Listening Work

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After realizing that I was much too quick to offer my opinion during a brief committee meeting recently, I considered submitting an empty blog and giving it the title “the value of listening.” 

But that might be misunderstood to mean that listening has no valuethat it yields nothing at all. Of course, that’s not my point. Listening requires an open page, a willingness to collaborate, a choice not to plan the next move. Listening requires that I attend to someone else without planning how to steer everything back to my own insights and commentary. 

Listening is resisting the urge to fill the blank page too quickly. 

Listening is hard work. It’s especially hard when you are listening to questions that do not yet need your attempt at an answer. 

I really needed to listen to the questions of my friends, colleagues, family, and students

  • Why are essays valued more highly than well-crafted and pithy Instagram captions?
  • When do we cross the line from writing with tools to letting the tools write for us?
  • What’s the most ethical way to use an AI detector?
  • Do these comments fit better in the Findings or the Discussion section of the article?Photo by Jonathan J. Castellon via UnsplashPhoto by Jonathan J. Castellon via Unsplash
  • Where is the original paginated version of this article? I can’t find it in the files.
  • Is what I am seeing in this group a lack of work ethic or a lack of knowledge? 
  • Why are faculty charged so much to have posters printed for conferences?
  • Why do I have to choose between committee meetings and professional development events?
  • Why can’t I count this class for my major and my minor?
  • Can we teach students to be more self-sufficient? Can we teach them to take more initiative? 
  • What am I doing wrong? 
  • Could you send me the link to ___________?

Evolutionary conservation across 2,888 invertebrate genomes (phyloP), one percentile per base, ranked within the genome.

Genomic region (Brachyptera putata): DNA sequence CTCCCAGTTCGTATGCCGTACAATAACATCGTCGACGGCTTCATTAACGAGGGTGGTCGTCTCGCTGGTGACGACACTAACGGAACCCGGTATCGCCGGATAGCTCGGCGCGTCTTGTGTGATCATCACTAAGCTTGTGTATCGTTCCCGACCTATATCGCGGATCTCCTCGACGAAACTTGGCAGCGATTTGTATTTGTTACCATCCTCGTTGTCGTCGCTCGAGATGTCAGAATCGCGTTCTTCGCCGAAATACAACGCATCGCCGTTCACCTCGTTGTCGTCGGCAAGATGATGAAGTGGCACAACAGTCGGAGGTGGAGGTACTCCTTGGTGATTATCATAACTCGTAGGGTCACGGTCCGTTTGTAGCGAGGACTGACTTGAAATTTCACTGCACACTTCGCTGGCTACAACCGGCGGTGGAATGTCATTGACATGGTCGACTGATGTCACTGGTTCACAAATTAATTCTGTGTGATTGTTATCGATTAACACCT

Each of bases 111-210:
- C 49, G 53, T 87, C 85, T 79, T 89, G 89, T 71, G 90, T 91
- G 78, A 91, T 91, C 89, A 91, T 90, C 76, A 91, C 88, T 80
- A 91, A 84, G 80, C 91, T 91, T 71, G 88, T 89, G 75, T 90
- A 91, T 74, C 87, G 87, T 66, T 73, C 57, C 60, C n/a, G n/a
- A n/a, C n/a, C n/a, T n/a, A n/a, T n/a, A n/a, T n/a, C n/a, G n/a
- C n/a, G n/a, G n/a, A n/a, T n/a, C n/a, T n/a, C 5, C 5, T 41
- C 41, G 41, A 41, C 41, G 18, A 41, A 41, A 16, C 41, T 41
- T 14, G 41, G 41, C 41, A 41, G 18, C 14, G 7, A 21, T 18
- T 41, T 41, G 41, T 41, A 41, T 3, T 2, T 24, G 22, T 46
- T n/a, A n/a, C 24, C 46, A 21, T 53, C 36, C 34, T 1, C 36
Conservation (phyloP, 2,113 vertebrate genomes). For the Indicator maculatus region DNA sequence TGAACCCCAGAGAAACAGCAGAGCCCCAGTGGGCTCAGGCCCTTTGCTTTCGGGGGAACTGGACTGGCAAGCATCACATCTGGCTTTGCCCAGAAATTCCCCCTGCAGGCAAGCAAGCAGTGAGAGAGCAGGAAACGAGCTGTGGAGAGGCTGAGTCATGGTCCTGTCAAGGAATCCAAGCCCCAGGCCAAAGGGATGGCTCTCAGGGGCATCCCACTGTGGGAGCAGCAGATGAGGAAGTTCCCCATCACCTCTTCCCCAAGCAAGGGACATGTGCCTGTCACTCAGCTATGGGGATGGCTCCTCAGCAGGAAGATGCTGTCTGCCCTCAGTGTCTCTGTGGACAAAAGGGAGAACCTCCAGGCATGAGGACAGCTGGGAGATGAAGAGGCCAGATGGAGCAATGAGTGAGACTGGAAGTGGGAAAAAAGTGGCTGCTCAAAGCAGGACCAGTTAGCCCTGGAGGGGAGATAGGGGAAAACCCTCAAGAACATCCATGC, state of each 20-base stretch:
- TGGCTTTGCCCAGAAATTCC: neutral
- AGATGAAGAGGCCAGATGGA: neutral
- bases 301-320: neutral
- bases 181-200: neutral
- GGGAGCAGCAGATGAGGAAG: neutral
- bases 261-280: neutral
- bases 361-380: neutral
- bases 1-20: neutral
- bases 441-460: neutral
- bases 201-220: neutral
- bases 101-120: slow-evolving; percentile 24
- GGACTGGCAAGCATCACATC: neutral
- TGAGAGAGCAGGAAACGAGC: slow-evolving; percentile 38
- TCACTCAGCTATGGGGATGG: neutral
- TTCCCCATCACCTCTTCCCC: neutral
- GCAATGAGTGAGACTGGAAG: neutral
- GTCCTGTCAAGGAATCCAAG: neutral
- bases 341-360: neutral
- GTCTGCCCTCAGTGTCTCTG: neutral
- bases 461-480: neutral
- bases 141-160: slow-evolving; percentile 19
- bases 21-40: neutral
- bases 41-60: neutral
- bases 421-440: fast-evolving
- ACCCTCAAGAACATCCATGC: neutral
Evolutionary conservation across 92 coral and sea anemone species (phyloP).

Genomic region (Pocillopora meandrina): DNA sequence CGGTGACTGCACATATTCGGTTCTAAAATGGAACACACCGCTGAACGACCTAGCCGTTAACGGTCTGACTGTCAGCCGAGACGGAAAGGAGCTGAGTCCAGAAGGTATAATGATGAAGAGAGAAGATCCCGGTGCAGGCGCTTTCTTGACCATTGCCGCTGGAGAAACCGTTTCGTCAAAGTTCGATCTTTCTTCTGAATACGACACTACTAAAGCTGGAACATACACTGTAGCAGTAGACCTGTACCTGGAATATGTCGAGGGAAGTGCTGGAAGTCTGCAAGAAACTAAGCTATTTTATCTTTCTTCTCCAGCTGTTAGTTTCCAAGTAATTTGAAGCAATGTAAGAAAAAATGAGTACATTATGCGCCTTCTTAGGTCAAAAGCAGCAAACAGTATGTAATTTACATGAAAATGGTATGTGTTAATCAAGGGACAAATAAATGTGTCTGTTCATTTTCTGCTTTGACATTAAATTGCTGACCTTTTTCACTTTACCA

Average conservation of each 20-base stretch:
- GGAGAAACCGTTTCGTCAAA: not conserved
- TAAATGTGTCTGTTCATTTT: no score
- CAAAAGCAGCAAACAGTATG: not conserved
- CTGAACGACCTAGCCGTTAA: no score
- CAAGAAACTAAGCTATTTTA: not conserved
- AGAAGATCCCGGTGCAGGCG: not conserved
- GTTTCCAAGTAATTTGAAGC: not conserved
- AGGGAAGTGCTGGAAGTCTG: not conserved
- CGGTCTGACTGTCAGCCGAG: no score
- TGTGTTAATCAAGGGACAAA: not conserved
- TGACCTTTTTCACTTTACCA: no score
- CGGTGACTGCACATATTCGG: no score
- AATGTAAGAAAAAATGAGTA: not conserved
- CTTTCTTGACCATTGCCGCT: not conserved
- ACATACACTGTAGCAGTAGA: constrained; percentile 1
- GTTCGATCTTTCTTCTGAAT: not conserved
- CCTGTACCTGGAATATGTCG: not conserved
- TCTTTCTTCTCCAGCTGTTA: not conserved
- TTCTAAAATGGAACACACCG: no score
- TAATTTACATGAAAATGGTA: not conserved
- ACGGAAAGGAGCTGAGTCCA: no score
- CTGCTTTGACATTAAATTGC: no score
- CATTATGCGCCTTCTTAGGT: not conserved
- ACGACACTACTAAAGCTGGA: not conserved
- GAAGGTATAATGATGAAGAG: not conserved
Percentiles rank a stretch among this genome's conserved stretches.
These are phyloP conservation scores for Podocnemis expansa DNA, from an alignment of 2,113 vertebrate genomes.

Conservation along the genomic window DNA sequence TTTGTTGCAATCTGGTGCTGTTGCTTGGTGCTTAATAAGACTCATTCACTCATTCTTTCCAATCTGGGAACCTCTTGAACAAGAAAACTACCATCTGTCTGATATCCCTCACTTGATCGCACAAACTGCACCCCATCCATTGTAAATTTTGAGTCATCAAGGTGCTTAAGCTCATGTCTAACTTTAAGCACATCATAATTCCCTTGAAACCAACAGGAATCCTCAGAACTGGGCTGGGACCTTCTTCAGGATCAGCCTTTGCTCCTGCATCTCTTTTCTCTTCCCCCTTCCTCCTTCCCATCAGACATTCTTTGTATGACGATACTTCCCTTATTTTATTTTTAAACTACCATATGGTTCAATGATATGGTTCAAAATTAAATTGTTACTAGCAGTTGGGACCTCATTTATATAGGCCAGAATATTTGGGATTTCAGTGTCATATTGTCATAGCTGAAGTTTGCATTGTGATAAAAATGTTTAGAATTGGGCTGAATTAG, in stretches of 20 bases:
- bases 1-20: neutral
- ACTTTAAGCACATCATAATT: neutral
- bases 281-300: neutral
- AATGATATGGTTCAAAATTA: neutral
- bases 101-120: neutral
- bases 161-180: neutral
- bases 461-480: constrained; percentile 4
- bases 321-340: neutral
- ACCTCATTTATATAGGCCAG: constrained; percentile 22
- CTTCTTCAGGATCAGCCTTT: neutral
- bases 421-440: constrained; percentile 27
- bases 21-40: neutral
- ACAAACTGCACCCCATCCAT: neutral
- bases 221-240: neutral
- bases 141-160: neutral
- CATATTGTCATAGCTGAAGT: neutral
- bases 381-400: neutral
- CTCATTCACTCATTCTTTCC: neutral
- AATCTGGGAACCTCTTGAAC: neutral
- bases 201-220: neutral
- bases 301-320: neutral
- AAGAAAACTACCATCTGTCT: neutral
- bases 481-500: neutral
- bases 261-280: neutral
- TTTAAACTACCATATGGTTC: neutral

• Why do we assume that people who are struggling need to try harder?
  • People assume that the technical problems come because I did not follow instructions. Why is that? Why do I have to send screen shots to prove I did what they said, but their instructions did not work?
  • Why won’t my laptop ever connect to the WiFi on campus?
  • Do you have time to look over this with me?
  • Do you think it’s ok if I _________________?
  • Will you criticize me if I complain for a minute?

When I stopped trying so hard to come up with impressive answers, I found my thinking stretched, and my desire to listen moreand to readwhetted further. 

What questions do you hear when you listen to colleagues and students?

About the Author
Miriam Moore is Assistant Professor of English at the University of North Georgia. She teaches undergraduate linguistics and grammar courses, developmental English courses (integrated reading and writing), ESL composition and pedagogy, and the first-year composition sequence. She is the co-author with Susan Anker of Real Essays, Real Writing, Real Reading and Writing, and Writing Essentials Online. She has over 20 years experience in community college teaching as well. Her interests include applied linguistics, writing about writing approaches to composition, professionalism for two-year college English faculty, and threshold concepts for composition, reading, and grammar.